By owning the devices into which sensors are being placed, it can be transformed from a product that is sold to a product that produces revenue throughout its lifetime. Not only is the data not available to others, but the functional model on which analysis is based is proprietary. They have overcome the OT/IT divide because they own both sides of the issue and they are isolated from competition in the IoT space. They continue to compete on overall product capabilities and lifetime costs.


Tyson Tuttle, the CEO of Silicon Labs, a provider of solutions for the IoT.

The Keynote
By 2025, the IoT is expected to be comprised of 70 billion devices. Today there are about 20 billion. The economic value per year for the IoT, for connecting all this together, is $11 trillion. The global GDP for the entire world economy this year is about $78 trillion. In 2025, global GDP will be about $100 trillion.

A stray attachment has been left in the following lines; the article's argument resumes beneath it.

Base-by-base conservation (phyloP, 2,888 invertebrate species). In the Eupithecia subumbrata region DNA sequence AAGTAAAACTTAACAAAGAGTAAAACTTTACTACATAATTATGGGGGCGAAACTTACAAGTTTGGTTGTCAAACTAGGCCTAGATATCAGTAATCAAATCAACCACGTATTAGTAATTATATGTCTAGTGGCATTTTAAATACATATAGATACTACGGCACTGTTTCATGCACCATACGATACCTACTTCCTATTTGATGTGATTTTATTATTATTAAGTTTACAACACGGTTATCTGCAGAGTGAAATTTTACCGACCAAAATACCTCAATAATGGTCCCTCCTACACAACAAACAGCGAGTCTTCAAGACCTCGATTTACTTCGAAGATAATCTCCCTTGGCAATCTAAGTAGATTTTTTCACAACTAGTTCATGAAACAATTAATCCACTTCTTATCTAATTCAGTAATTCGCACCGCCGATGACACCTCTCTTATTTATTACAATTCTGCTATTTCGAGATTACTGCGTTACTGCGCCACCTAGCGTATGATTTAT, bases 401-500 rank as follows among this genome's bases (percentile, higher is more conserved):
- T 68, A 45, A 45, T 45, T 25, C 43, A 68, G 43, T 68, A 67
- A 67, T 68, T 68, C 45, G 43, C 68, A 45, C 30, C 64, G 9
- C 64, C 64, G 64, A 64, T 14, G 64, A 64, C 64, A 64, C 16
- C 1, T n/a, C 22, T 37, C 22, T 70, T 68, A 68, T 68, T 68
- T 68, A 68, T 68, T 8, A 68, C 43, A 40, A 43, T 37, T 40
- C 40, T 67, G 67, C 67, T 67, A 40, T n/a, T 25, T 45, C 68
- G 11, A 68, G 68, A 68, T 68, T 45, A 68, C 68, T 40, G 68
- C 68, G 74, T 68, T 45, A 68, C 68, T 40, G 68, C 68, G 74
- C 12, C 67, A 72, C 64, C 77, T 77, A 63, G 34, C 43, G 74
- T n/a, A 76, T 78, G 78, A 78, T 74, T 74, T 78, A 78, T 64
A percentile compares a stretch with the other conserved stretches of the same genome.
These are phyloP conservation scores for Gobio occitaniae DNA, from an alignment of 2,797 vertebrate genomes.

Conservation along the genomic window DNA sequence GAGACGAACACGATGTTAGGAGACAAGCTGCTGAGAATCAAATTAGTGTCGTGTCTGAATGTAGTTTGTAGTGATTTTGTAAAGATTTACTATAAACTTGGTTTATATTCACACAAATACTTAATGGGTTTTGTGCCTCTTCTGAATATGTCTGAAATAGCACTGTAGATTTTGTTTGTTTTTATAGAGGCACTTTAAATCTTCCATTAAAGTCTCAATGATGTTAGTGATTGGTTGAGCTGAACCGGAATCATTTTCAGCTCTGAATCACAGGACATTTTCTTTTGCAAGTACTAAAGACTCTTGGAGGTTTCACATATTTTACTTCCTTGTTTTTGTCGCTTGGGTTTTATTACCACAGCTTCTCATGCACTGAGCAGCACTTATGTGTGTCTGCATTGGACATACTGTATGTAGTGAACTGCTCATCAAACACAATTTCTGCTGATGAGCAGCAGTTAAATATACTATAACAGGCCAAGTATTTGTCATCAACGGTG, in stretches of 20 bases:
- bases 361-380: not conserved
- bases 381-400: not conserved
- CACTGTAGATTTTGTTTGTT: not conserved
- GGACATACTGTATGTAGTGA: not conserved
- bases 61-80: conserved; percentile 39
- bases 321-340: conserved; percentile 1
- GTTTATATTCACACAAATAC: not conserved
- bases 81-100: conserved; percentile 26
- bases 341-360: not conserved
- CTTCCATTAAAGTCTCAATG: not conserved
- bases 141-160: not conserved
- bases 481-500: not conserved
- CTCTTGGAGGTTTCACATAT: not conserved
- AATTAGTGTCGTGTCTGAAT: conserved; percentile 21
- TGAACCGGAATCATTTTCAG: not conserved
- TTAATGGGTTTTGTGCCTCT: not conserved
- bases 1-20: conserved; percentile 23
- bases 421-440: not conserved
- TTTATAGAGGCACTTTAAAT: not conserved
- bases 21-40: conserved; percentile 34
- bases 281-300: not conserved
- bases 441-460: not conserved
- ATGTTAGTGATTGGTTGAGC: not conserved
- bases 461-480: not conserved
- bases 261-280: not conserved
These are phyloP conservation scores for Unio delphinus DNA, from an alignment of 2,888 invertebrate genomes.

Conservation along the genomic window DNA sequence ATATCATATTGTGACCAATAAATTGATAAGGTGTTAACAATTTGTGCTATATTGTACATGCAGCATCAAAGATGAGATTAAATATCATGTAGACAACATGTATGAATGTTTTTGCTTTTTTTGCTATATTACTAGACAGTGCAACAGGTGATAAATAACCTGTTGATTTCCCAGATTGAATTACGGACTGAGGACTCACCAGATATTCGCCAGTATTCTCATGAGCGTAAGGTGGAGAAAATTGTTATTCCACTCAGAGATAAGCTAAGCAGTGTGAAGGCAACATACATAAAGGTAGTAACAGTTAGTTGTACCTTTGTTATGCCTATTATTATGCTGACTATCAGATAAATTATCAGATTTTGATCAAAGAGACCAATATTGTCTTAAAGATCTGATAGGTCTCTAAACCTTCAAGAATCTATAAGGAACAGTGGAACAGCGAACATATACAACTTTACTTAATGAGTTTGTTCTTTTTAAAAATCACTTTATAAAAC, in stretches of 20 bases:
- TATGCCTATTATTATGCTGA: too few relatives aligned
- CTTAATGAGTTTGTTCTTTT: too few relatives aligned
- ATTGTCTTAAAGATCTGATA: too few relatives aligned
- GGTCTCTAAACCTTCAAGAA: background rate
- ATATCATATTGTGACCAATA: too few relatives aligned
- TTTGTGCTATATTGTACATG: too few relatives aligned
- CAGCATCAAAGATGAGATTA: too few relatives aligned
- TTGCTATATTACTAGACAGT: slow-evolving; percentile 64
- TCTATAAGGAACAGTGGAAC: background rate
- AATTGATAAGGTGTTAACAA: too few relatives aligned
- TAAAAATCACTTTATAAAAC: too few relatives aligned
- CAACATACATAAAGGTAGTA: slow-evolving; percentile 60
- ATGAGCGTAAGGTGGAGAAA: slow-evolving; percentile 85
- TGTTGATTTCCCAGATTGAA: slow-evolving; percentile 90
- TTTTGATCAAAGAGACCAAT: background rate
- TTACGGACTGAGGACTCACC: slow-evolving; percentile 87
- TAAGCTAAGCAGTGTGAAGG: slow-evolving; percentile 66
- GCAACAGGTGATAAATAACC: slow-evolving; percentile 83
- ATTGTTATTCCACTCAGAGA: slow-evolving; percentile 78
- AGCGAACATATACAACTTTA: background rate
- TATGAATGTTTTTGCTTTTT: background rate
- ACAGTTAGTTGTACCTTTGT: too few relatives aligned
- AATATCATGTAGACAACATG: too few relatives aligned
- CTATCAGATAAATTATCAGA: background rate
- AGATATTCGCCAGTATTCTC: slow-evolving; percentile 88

“With improvements in productivity and growth with inflation, about 10% of that is being driven by automating the world economy and delivering all of this value to help the economy grow and raise people out of poverty,” Tuttle said. “Inform the world and make things more efficient.”

The semiconductor industry generates about $350 billion in sales each year. The IoT value is in the hardware, the applications, and the data. Tuttle points out that it is not just one application or customer or company. It is tens of thousands of customers, thousands of applications, and it opens up an opportunity for a wide variety of technology.